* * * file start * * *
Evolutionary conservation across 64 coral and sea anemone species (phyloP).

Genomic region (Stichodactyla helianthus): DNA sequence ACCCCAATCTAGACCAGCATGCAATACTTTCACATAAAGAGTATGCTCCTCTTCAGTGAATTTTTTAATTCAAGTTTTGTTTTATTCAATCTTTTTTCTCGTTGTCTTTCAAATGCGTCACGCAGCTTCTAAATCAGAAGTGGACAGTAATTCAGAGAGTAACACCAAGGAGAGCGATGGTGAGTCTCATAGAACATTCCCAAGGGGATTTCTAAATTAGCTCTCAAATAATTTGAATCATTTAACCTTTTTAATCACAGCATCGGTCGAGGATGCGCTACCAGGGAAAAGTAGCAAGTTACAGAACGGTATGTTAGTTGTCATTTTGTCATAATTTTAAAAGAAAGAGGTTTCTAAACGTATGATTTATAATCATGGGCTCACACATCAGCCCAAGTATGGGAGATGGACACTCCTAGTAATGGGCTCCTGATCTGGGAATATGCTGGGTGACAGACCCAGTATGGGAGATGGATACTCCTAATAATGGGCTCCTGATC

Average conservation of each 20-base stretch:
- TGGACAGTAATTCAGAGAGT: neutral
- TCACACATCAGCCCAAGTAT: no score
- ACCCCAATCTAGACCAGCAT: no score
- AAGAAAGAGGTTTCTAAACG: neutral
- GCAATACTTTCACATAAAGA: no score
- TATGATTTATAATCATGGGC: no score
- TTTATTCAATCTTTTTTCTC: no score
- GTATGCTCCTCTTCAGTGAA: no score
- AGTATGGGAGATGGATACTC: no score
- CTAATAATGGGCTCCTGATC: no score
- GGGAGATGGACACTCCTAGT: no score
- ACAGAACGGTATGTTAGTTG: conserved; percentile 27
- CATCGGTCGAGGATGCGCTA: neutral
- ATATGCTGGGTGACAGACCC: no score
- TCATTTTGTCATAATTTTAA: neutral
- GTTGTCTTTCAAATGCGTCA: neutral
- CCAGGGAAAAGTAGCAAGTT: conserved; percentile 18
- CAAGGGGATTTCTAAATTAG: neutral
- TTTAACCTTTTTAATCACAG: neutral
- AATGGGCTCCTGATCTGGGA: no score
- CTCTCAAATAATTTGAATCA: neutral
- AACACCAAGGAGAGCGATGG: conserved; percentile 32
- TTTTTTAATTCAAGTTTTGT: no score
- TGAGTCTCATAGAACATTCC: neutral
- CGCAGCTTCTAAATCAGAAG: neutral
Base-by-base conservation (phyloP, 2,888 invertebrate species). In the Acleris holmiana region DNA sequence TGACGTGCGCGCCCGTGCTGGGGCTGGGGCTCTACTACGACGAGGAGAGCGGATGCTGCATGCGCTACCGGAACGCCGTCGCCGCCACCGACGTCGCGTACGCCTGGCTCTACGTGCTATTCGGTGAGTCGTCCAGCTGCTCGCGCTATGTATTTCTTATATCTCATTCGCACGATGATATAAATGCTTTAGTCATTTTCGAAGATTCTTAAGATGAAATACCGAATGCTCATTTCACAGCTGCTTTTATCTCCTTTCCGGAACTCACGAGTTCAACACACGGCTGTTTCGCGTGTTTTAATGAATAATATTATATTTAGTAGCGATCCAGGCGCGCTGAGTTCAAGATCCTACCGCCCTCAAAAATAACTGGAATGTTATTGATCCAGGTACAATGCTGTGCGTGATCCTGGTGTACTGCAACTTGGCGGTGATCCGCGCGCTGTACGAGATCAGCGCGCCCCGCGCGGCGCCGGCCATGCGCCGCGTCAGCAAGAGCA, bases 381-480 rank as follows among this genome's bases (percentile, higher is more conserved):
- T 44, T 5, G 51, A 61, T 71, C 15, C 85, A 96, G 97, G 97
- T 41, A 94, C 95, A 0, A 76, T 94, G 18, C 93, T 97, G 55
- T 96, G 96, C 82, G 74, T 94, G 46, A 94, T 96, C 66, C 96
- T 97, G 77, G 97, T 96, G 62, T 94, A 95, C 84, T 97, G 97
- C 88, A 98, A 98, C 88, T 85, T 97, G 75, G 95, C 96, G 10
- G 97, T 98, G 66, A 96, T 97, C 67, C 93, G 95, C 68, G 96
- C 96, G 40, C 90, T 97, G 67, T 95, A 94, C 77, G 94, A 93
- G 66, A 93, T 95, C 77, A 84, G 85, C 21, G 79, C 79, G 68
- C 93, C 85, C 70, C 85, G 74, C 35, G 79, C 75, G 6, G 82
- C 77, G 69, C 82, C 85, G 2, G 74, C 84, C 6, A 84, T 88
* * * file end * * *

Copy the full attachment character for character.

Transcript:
Evolutionary conservation across 64 coral and sea anemone species (phyloP).

Genomic region (Stichodactyla helianthus): DNA sequence ACCCCAATCTAGACCAGCATGCAATACTTTCACATAAAGAGTATGCTCCTCTTCAGTGAATTTTTTAATTCAAGTTTTGTTTTATTCAATCTTTTTTCTCGTTGTCTTTCAAATGCGTCACGCAGCTTCTAAATCAGAAGTGGACAGTAATTCAGAGAGTAACACCAAGGAGAGCGATGGTGAGTCTCATAGAACATTCCCAAGGGGATTTCTAAATTAGCTCTCAAATAATTTGAATCATTTAACCTTTTTAATCACAGCATCGGTCGAGGATGCGCTACCAGGGAAAAGTAGCAAGTTACAGAACGGTATGTTAGTTGTCATTTTGTCATAATTTTAAAAGAAAGAGGTTTCTAAACGTATGATTTATAATCATGGGCTCACACATCAGCCCAAGTATGGGAGATGGACACTCCTAGTAATGGGCTCCTGATCTGGGAATATGCTGGGTGACAGACCCAGTATGGGAGATGGATACTCCTAATAATGGGCTCCTGATC

Average conservation of each 20-base stretch:
- TGGACAGTAATTCAGAGAGT: neutral
- TCACACATCAGCCCAAGTAT: no score
- ACCCCAATCTAGACCAGCAT: no score
- AAGAAAGAGGTTTCTAAACG: neutral
- GCAATACTTTCACATAAAGA: no score
- TATGATTTATAATCATGGGC: no score
- TTTATTCAATCTTTTTTCTC: no score
- GTATGCTCCTCTTCAGTGAA: no score
- AGTATGGGAGATGGATACTC: no score
- CTAATAATGGGCTCCTGATC: no score
- GGGAGATGGACACTCCTAGT: no score
- ACAGAACGGTATGTTAGTTG: conserved; percentile 27
- CATCGGTCGAGGATGCGCTA: neutral
- ATATGCTGGGTGACAGACCC: no score
- TCATTTTGTCATAATTTTAA: neutral
- GTTGTCTTTCAAATGCGTCA: neutral
- CCAGGGAAAAGTAGCAAGTT: conserved; percentile 18
- CAAGGGGATTTCTAAATTAG: neutral
- TTTAACCTTTTTAATCACAG: neutral
- AATGGGCTCCTGATCTGGGA: no score
- CTCTCAAATAATTTGAATCA: neutral
- AACACCAAGGAGAGCGATGG: conserved; percentile 32
- TTTTTTAATTCAAGTTTTGT: no score
- TGAGTCTCATAGAACATTCC: neutral
- CGCAGCTTCTAAATCAGAAG: neutral
Base-by-base conservation (phyloP, 2,888 invertebrate species). In the Acleris holmiana region DNA sequence TGACGTGCGCGCCCGTGCTGGGGCTGGGGCTCTACTACGACGAGGAGAGCGGATGCTGCATGCGCTACCGGAACGCCGTCGCCGCCACCGACGTCGCGTACGCCTGGCTCTACGTGCTATTCGGTGAGTCGTCCAGCTGCTCGCGCTATGTATTTCTTATATCTCATTCGCACGATGATATAAATGCTTTAGTCATTTTCGAAGATTCTTAAGATGAAATACCGAATGCTCATTTCACAGCTGCTTTTATCTCCTTTCCGGAACTCACGAGTTCAACACACGGCTGTTTCGCGTGTTTTAATGAATAATATTATATTTAGTAGCGATCCAGGCGCGCTGAGTTCAAGATCCTACCGCCCTCAAAAATAACTGGAATGTTATTGATCCAGGTACAATGCTGTGCGTGATCCTGGTGTACTGCAACTTGGCGGTGATCCGCGCGCTGTACGAGATCAGCGCGCCCCGCGCGGCGCCGGCCATGCGCCGCGTCAGCAAGAGCA, bases 381-480 rank as follows among this genome's bases (percentile, higher is more conserved):
- T 44, T 5, G 51, A 61, T 71, C 15, C 85, A 96, G 97, G 97
- T 41, A 94, C 95, A 0, A 76, T 94, G 18, C 93, T 97, G 55
- T 96, G 96, C 82, G 74, T 94, G 46, A 94, T 96, C 66, C 96
- T 97, G 77, G 97, T 96, G 62, T 94, A 95, C 84, T 97, G 97
- C 88, A 98, A 98, C 88, T 85, T 97, G 75, G 95, C 96, G 10
- G 97, T 98, G 66, A 96, T 97, C 67, C 93, G 95, C 68, G 96
- C 96, G 40, C 90, T 97, G 67, T 95, A 94, C 77, G 94, A 93
- G 66, A 93, T 95, C 77, A 84, G 85, C 21, G 79, C 79, G 68
- C 93, C 85, C 70, C 85, G 74, C 35, G 79, C 75, G 6, G 82
- C 77, G 69, C 82, C 85, G 2, G 74, C 84, C 6, A 84, T 88